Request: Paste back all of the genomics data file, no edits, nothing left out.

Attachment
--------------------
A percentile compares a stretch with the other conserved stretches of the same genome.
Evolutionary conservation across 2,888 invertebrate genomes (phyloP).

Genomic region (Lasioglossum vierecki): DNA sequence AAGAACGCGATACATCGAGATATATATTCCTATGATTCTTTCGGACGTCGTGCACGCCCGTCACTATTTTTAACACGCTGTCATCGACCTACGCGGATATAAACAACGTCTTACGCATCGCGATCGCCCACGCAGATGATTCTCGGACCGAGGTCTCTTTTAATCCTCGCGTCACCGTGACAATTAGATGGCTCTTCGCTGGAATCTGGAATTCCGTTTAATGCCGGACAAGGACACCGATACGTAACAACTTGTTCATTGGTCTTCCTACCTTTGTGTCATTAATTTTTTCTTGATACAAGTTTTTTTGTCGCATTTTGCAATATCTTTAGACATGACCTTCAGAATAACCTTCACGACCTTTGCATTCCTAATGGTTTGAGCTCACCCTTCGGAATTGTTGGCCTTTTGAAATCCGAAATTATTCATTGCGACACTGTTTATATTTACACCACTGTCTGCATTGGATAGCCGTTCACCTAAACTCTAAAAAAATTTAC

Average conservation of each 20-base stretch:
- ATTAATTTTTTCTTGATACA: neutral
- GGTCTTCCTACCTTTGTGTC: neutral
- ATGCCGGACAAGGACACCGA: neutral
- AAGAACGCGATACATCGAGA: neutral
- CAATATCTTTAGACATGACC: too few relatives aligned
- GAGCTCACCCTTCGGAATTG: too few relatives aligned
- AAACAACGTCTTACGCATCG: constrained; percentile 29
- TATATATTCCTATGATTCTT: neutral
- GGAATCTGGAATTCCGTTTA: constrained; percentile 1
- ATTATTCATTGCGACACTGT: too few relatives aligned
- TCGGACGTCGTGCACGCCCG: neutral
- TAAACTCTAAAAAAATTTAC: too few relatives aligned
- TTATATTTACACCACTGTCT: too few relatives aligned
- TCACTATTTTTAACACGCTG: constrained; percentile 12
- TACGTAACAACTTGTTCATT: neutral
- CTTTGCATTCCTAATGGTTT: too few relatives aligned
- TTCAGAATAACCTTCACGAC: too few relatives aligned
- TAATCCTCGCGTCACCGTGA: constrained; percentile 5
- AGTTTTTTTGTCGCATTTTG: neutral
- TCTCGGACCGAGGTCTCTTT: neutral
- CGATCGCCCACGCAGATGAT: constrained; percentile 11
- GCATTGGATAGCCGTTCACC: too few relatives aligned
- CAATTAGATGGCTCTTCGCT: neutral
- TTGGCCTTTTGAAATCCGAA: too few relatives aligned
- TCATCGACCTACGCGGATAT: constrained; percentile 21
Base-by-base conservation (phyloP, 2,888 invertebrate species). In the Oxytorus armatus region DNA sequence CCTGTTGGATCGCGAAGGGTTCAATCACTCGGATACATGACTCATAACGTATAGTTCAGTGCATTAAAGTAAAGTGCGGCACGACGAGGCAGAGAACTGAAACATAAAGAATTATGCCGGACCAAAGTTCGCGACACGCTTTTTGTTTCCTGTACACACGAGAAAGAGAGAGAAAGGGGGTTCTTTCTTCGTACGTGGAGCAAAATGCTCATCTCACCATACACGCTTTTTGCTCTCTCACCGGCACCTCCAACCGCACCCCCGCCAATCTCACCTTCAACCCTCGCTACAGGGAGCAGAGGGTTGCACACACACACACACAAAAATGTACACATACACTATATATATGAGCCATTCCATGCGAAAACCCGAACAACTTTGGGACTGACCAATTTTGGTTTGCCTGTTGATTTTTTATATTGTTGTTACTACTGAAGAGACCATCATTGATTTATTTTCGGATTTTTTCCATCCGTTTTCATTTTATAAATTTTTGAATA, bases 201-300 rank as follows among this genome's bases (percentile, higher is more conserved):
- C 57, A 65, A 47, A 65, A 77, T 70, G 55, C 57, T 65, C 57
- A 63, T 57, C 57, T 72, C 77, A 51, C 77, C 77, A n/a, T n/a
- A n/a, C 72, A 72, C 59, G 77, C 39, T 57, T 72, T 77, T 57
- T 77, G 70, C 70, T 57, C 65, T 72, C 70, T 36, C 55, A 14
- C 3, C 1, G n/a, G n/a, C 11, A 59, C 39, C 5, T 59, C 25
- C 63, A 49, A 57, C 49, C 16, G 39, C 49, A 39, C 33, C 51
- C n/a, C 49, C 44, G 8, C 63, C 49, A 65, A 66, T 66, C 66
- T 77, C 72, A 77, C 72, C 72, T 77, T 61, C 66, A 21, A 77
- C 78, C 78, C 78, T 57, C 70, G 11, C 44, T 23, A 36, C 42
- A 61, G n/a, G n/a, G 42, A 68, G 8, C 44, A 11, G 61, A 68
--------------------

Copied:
A percentile compares a stretch with the other conserved stretches of the same genome.
Evolutionary conservation across 2,888 invertebrate genomes (phyloP).

Genomic region (Lasioglossum vierecki): DNA sequence AAGAACGCGATACATCGAGATATATATTCCTATGATTCTTTCGGACGTCGTGCACGCCCGTCACTATTTTTAACACGCTGTCATCGACCTACGCGGATATAAACAACGTCTTACGCATCGCGATCGCCCACGCAGATGATTCTCGGACCGAGGTCTCTTTTAATCCTCGCGTCACCGTGACAATTAGATGGCTCTTCGCTGGAATCTGGAATTCCGTTTAATGCCGGACAAGGACACCGATACGTAACAACTTGTTCATTGGTCTTCCTACCTTTGTGTCATTAATTTTTTCTTGATACAAGTTTTTTTGTCGCATTTTGCAATATCTTTAGACATGACCTTCAGAATAACCTTCACGACCTTTGCATTCCTAATGGTTTGAGCTCACCCTTCGGAATTGTTGGCCTTTTGAAATCCGAAATTATTCATTGCGACACTGTTTATATTTACACCACTGTCTGCATTGGATAGCCGTTCACCTAAACTCTAAAAAAATTTAC

Average conservation of each 20-base stretch:
- ATTAATTTTTTCTTGATACA: neutral
- GGTCTTCCTACCTTTGTGTC: neutral
- ATGCCGGACAAGGACACCGA: neutral
- AAGAACGCGATACATCGAGA: neutral
- CAATATCTTTAGACATGACC: too few relatives aligned
- GAGCTCACCCTTCGGAATTG: too few relatives aligned
- AAACAACGTCTTACGCATCG: constrained; percentile 29
- TATATATTCCTATGATTCTT: neutral
- GGAATCTGGAATTCCGTTTA: constrained; percentile 1
- ATTATTCATTGCGACACTGT: too few relatives aligned
- TCGGACGTCGTGCACGCCCG: neutral
- TAAACTCTAAAAAAATTTAC: too few relatives aligned
- TTATATTTACACCACTGTCT: too few relatives aligned
- TCACTATTTTTAACACGCTG: constrained; percentile 12
- TACGTAACAACTTGTTCATT: neutral
- CTTTGCATTCCTAATGGTTT: too few relatives aligned
- TTCAGAATAACCTTCACGAC: too few relatives aligned
- TAATCCTCGCGTCACCGTGA: constrained; percentile 5
- AGTTTTTTTGTCGCATTTTG: neutral
- TCTCGGACCGAGGTCTCTTT: neutral
- CGATCGCCCACGCAGATGAT: constrained; percentile 11
- GCATTGGATAGCCGTTCACC: too few relatives aligned
- CAATTAGATGGCTCTTCGCT: neutral
- TTGGCCTTTTGAAATCCGAA: too few relatives aligned
- TCATCGACCTACGCGGATAT: constrained; percentile 21
Base-by-base conservation (phyloP, 2,888 invertebrate species). In the Oxytorus armatus region DNA sequence CCTGTTGGATCGCGAAGGGTTCAATCACTCGGATACATGACTCATAACGTATAGTTCAGTGCATTAAAGTAAAGTGCGGCACGACGAGGCAGAGAACTGAAACATAAAGAATTATGCCGGACCAAAGTTCGCGACACGCTTTTTGTTTCCTGTACACACGAGAAAGAGAGAGAAAGGGGGTTCTTTCTTCGTACGTGGAGCAAAATGCTCATCTCACCATACACGCTTTTTGCTCTCTCACCGGCACCTCCAACCGCACCCCCGCCAATCTCACCTTCAACCCTCGCTACAGGGAGCAGAGGGTTGCACACACACACACACAAAAATGTACACATACACTATATATATGAGCCATTCCATGCGAAAACCCGAACAACTTTGGGACTGACCAATTTTGGTTTGCCTGTTGATTTTTTATATTGTTGTTACTACTGAAGAGACCATCATTGATTTATTTTCGGATTTTTTCCATCCGTTTTCATTTTATAAATTTTTGAATA, bases 201-300 rank as follows among this genome's bases (percentile, higher is more conserved):
- C 57, A 65, A 47, A 65, A 77, T 70, G 55, C 57, T 65, C 57
- A 63, T 57, C 57, T 72, C 77, A 51, C 77, C 77, A n/a, T n/a
- A n/a, C 72, A 72, C 59, G 77, C 39, T 57, T 72, T 77, T 57
- T 77, G 70, C 70, T 57, C 65, T 72, C 70, T 36, C 55, A 14
- C 3, C 1, G n/a, G n/a, C 11, A 59, C 39, C 5, T 59, C 25
- C 63, A 49, A 57, C 49, C 16, G 39, C 49, A 39, C 33, C 51
- C n/a, C 49, C 44, G 8, C 63, C 49, A 65, A 66, T 66, C 66
- T 77, C 72, A 77, C 72, C 72, T 77, T 61, C 66, A 21, A 77
- C 78, C 78, C 78, T 57, C 70, G 11, C 44, T 23, A 36, C 42
- A 61, G n/a, G n/a, G 42, A 68, G 8, C 44, A 11, G 61, A 68